• $150 million for a teen HIV prevention program from the Office of Adolescent Health, under the Department of Health and Human Services
  • $100 million for the Centers for Disease Control and Prevention’s Division of Adolescent and School Health

“Young people face unique barriers to accessing health care. Many of us don’t have parental support, medical insurance, reliable transportation or even flexible schedules that allow us to make appointments,” said Peggy Owusu-Ansah, NYHAAD youth ambassador from Tennessee and the District of Columbia. “These barriers are even harsher for Black youth, who are more likely to contract HIV but often encounter misinformation, stigma and medical mistrust. Young people’s needs have to be taken into account when we consider creating inclusive care for all people.”

—Rick Guasco

LGBTQ+ documentary examining trauma and resilience of gay men premieres at L.A. film festival

A new documentary explores traumas experienced by men who are part of the LGBTQ+ community.

Speaking Out features three racially diverse and openly proud gay men and their journey toward healing. It plays out like a movie with actors performing scenes, in addition to hearing from the men. As they reveal the mental and physical abuse they endured and the strengths they’ve gained, mental health experts join in to provide insights on both the trauma and the recovery. The film makes its premiere at the Los Angeles Latino International Film Festival.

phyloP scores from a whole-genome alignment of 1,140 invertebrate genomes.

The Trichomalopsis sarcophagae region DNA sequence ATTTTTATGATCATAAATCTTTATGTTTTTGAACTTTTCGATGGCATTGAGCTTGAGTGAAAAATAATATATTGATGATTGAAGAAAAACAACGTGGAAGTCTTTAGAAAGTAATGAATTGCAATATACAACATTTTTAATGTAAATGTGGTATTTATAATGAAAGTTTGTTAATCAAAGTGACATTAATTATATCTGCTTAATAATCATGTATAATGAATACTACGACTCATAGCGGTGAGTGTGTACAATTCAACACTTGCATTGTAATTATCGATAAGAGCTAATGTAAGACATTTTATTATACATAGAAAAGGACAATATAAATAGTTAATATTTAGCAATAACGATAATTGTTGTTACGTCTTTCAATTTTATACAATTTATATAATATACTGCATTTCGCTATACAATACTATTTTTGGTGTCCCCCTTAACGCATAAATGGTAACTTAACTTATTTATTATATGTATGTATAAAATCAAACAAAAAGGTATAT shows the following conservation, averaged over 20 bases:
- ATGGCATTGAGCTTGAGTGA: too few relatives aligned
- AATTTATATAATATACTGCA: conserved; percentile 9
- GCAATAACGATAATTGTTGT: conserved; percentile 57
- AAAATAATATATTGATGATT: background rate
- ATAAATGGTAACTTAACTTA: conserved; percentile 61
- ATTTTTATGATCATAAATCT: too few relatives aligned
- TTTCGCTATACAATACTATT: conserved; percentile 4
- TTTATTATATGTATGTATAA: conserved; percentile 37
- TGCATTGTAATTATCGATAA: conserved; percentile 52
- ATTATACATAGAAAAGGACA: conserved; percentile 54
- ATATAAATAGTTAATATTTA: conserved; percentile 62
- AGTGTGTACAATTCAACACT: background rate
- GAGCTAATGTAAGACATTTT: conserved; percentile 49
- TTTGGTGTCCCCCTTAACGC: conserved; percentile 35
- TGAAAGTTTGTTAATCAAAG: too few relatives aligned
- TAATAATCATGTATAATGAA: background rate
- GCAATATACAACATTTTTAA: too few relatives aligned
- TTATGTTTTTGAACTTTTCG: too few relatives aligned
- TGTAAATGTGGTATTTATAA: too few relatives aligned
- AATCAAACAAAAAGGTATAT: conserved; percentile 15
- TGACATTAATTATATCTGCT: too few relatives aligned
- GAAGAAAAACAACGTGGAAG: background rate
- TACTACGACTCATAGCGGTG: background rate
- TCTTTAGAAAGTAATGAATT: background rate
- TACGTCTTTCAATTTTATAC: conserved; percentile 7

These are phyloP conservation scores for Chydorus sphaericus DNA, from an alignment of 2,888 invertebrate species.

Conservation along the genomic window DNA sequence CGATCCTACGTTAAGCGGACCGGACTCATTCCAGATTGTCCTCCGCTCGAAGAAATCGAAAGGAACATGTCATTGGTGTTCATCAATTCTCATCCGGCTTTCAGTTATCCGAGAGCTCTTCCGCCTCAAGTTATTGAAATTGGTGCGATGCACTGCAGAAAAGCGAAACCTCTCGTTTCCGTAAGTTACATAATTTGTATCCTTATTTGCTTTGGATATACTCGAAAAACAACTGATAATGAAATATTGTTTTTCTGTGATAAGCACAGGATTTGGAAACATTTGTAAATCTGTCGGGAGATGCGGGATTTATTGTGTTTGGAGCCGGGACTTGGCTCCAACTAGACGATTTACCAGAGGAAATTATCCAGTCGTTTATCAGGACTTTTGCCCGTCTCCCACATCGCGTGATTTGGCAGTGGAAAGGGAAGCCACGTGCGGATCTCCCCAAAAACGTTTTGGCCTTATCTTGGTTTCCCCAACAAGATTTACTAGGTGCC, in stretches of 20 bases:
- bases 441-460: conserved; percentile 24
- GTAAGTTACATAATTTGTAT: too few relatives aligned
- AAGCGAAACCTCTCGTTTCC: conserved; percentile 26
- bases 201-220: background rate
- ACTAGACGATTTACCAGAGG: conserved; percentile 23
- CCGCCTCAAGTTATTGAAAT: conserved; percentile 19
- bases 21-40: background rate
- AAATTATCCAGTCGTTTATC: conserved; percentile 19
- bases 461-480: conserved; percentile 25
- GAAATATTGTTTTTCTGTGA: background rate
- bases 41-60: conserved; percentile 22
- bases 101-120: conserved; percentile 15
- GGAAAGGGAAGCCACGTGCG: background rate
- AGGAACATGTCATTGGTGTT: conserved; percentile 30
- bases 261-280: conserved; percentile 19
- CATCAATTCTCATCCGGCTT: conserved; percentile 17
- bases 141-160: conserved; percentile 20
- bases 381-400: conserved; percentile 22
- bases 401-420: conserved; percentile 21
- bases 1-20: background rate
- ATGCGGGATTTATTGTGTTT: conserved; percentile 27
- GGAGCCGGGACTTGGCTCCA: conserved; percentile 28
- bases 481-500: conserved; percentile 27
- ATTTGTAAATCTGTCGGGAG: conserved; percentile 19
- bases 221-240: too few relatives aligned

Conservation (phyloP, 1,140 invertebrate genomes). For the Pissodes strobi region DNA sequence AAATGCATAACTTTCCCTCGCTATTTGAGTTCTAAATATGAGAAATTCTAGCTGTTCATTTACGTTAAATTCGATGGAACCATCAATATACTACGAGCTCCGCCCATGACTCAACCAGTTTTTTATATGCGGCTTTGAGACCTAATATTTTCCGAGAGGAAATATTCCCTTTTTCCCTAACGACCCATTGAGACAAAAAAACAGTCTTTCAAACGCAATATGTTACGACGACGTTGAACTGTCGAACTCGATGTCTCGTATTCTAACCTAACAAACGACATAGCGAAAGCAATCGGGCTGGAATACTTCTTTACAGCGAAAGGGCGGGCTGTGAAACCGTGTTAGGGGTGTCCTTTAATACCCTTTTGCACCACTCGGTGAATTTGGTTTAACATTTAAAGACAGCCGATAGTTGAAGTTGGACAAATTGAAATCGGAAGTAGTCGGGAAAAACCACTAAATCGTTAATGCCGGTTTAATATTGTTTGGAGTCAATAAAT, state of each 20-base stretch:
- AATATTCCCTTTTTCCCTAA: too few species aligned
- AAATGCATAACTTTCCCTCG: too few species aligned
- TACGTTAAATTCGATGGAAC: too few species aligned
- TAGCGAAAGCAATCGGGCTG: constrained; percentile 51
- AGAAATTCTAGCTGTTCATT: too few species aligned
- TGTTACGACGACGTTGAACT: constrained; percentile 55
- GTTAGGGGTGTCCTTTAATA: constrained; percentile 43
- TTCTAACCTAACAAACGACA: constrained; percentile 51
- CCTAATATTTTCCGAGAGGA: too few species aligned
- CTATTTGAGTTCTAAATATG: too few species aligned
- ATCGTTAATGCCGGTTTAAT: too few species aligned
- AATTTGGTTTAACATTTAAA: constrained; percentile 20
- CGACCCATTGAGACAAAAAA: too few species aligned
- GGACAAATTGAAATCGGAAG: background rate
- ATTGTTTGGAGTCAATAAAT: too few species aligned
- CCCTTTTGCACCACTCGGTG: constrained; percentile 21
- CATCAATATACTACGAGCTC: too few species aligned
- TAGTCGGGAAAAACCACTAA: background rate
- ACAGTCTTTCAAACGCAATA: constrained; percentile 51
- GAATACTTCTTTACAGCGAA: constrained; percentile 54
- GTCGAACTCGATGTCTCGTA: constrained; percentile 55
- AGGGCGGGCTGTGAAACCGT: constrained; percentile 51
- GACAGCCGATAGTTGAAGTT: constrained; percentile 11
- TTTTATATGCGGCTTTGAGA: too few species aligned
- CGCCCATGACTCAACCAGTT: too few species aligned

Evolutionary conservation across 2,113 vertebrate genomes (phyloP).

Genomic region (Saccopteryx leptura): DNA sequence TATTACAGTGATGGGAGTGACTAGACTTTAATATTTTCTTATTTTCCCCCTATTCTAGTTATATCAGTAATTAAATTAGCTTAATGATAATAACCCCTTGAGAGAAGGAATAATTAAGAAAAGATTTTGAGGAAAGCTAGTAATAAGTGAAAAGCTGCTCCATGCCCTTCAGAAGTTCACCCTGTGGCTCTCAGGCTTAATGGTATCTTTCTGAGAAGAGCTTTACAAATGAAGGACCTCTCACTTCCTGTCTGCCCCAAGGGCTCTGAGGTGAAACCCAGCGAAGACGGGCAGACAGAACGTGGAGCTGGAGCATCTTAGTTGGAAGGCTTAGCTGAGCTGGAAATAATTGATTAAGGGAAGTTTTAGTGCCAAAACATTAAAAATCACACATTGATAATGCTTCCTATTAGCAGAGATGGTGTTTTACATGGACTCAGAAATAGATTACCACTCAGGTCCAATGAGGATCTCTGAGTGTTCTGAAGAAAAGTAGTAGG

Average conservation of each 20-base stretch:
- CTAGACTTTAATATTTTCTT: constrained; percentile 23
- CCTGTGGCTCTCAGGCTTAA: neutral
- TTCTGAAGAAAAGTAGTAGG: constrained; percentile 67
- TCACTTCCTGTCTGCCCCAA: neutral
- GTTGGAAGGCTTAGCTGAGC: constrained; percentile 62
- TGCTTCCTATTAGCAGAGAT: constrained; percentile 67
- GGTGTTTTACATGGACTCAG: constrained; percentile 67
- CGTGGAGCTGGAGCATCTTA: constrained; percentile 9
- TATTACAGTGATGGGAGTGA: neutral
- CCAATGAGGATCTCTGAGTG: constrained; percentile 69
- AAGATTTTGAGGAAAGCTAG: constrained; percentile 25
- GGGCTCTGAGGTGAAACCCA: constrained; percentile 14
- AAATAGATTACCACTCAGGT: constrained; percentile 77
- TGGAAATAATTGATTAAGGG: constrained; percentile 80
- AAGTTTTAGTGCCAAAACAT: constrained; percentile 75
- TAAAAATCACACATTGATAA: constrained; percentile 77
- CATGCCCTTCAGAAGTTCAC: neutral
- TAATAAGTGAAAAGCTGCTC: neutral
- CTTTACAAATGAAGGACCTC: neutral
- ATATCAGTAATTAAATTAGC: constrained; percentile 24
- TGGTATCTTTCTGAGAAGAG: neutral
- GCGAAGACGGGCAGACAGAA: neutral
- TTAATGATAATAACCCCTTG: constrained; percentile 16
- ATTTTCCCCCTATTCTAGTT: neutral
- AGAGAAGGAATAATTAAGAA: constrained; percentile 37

“I created Speaking Out from a vision of vulnerability and love with the ultimate hope that it can heal people from the inside out,” director John Solis says. “As a Latino filmmaker, I’m honored and awestruck that Speaking Out will premiere at LALIFF, giving us the opportunity to begin our journey of sharing this important message of healing with the world.”

José Ramos is one of the men featured. In 2009 he founded Impulse Group, a non-profit organization dedicated to building healthy communities for gay men around the world. Impulse Group produced the documentary in association with the AIDS Healthcare Foundation.

As a team predominantly composed of Latinos, being selected to showcase our work at LALIFF holds deep significance for us,” Ramos says. “It represents not only a validation of our creative endeavors but is also an affirmation of the importance of representation in the film industry.”

Co-executive producer Miguel Angel Caballero says, “I believe Speaking Out serves as both a mirror and a megaphone for the LGBTQ+ community, especially for gay men who have endured trauma and sexual assault. In a world where stigma still looms large, Speaking Out stands as a beacon of hope, reminding every gay man that their voice matters, their pain is valid, and they are not alone in their journey towards healing and resilience.”